100,000+  jobs in China
China’s crackdown on online ESL schools - Beginning of the end?
Author: EnglishTeacher    2021-08-05


I’m an online ESL teacher in the process of becoming a primary teacher. I also study law and wish to pursue a PHD in access to education worldwide in the future. Access to education is important. It can contribute towards relieving poverty, give equal opportunities to learners and break barriers.

I’ve been fortunate to teach students online for four years. I love it as much as I despise some of the companies that I work for. There’s nothing better than witnessing the miraculous change when a student follows the correct grammar rules effortlessly after you’ve helped them. The learning capacity of children astonishes me.

Unfortunately, it’s clear to see that the majority of my students are overworked. Online schools make huge profits. And this is why China have started to make changes in online teaching regulations for schools that teach the curriculum.


The rules are currently unclear. However, the Chinese government is making steps towards banning foreign language teachers both in the country and online. They are also doing the following -

·Clamping down on foreign investment in language schools.

·Making private schools register as non profits.

·Cutting language lessons to 30 minutes maximum.

·The Chinese government have imposed a nationwide ban on lessons past nine o’clock in the evenings. My language school has already implemented this.

·They will soon ban lessons on the weekends and during vacation periods. (This will probably render foreign teachers useless as most will not be able to carry on teaching — most money is made on the weekends).

The ESL Business

Do Chinese students really need to learn English? How can English language learning benefit citizens in a country where only 0.07% emigrate to foreign lands. Even though there has been an upward trend in Chinese migration since 1970, the United Nations Department of Economic and Social Affairs (UN DESA) state that the migration figures are small when compared to other countries. China’s emigration rate is among the lowest worldwide, with only 0.4% of the 1.4 billion population moving to countries such as Indonesia and Russia.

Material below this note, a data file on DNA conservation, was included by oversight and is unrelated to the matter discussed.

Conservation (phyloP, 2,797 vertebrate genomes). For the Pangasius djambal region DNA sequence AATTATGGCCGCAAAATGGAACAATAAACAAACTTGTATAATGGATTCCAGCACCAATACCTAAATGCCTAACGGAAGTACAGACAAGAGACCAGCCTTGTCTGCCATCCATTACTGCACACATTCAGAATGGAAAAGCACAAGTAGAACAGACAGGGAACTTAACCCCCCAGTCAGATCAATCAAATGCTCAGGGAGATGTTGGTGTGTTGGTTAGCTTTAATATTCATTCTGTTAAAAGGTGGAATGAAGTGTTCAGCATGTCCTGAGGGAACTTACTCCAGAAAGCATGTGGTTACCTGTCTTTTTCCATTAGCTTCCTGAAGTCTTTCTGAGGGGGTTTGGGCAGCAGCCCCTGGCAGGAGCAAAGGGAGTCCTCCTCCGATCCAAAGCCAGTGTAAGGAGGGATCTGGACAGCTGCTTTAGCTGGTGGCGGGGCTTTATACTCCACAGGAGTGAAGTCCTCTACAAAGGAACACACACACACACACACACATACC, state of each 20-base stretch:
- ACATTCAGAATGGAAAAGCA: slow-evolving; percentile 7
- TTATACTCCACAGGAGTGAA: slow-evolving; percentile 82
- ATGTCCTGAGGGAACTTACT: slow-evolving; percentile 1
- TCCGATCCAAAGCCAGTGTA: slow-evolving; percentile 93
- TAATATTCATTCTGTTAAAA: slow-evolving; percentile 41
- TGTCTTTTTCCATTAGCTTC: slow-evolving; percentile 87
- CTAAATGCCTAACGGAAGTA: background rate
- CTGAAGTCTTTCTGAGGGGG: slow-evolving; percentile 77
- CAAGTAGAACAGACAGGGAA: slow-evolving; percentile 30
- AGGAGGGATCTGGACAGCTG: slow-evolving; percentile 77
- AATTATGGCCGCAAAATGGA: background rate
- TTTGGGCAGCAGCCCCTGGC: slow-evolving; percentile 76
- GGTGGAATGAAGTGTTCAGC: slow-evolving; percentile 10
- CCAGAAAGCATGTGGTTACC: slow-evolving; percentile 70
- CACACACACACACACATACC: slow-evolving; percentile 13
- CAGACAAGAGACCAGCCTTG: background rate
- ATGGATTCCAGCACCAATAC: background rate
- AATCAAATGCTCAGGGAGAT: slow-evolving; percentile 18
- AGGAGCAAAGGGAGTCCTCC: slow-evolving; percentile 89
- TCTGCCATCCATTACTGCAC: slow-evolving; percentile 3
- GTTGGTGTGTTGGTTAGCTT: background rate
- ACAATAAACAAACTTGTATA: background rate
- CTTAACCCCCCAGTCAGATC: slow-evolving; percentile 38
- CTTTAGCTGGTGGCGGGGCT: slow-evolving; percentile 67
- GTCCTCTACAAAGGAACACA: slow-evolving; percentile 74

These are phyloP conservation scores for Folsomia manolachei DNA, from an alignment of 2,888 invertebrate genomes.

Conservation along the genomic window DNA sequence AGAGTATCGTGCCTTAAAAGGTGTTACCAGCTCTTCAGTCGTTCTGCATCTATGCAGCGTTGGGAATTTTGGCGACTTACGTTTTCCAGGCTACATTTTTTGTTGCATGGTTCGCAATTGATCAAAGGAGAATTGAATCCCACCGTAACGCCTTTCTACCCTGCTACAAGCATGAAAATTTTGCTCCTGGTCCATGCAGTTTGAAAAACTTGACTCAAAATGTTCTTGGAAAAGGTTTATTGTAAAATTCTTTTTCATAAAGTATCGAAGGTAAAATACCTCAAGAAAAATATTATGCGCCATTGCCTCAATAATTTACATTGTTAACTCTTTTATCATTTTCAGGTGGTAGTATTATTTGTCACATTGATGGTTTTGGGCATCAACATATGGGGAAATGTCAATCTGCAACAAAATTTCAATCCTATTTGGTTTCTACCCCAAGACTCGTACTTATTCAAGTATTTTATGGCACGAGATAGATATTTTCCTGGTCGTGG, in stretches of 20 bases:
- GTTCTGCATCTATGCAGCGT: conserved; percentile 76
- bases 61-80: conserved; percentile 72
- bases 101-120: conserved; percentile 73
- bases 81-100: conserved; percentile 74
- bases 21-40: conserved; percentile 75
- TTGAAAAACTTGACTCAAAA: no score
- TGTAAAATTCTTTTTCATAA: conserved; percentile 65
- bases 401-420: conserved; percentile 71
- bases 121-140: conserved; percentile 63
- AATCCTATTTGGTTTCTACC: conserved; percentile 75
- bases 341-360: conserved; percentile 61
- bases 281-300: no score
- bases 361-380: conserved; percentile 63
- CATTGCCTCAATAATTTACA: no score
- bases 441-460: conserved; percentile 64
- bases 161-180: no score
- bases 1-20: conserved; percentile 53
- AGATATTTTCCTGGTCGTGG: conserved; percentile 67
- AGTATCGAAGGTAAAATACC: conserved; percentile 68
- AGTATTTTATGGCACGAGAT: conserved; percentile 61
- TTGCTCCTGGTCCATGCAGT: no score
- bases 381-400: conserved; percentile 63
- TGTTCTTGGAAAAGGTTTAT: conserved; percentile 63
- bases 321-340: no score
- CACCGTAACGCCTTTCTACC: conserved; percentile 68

I’ve been taken on shopping trips with students as they lug their phones and iPads around clothes shops and restaurants. I’ve been shown around grandma’s house on the weekends, taken on vacations and admired the wonderful mountain views during a family trek, all from my laptop. Each time, I’ve felt like the child should enjoy what they’re doing rather than being pressured by parents to learn online.

Foreigners take advantage of English teaching opportunities, dazzled by high monthly incomes — ‘Teach English in South Korea or China for $3,000 a month’, accommodation included. Most applicants probably don’t consider that they could be taking a job that could be given to a local citizen.

Parents shouldn’t feel that their children must have academic success to succeed in life. According to research ‘Tiger Parenting’ results in higher academic success but lower levels of well being and self esteem. Traditional Chinese parenting or ‘Tiger parenting’ is when authoritative parents pressure their children into academic success.

Chinese businessman Jack Ma struggles with mathematics and took three years to pass the entry exams into university. He was also rejected multiple times from Harvard Business School. He then went onto co-found the Alibaba Group. Zhong Shanshan sold groceries before starting his billion dollar water company Nongfu Spring in Hangzhou.

Both firms have suffered as Chinese regulations were announced amid an ongoing clampdown on technological firms amid antitrust investigations in China, that has reportedly cost Alibaba nearly $3 billion.

The $10 billion ESL industry has grown rapidly in the Covid-19 era. Since the airing of ESL online regulations, profits for Chinese online platforms in both America and China dived by 20% in only three days. China doesn’t want teaching firms to profit from their overworked citizens no longer.

I can’t help but feel relief at leaving this high pressured industry and the potential end of it. But I also have regret as I hope that my students and all English students receive the high quality education that they deserve.

I think that there should be more restrictions on ESL teachers and checks made mandatory. There are too many foreigners working abroad or online without experience, qualifications and criminal record checks. In fact, perhaps there are too many foreigners going abroad to teach English when locals can be given these jobs in developing regions.

What do you think about ESL teaching online? Is it time to put an end to foreigners teaching Chinese students?

Please let me know in the comments.


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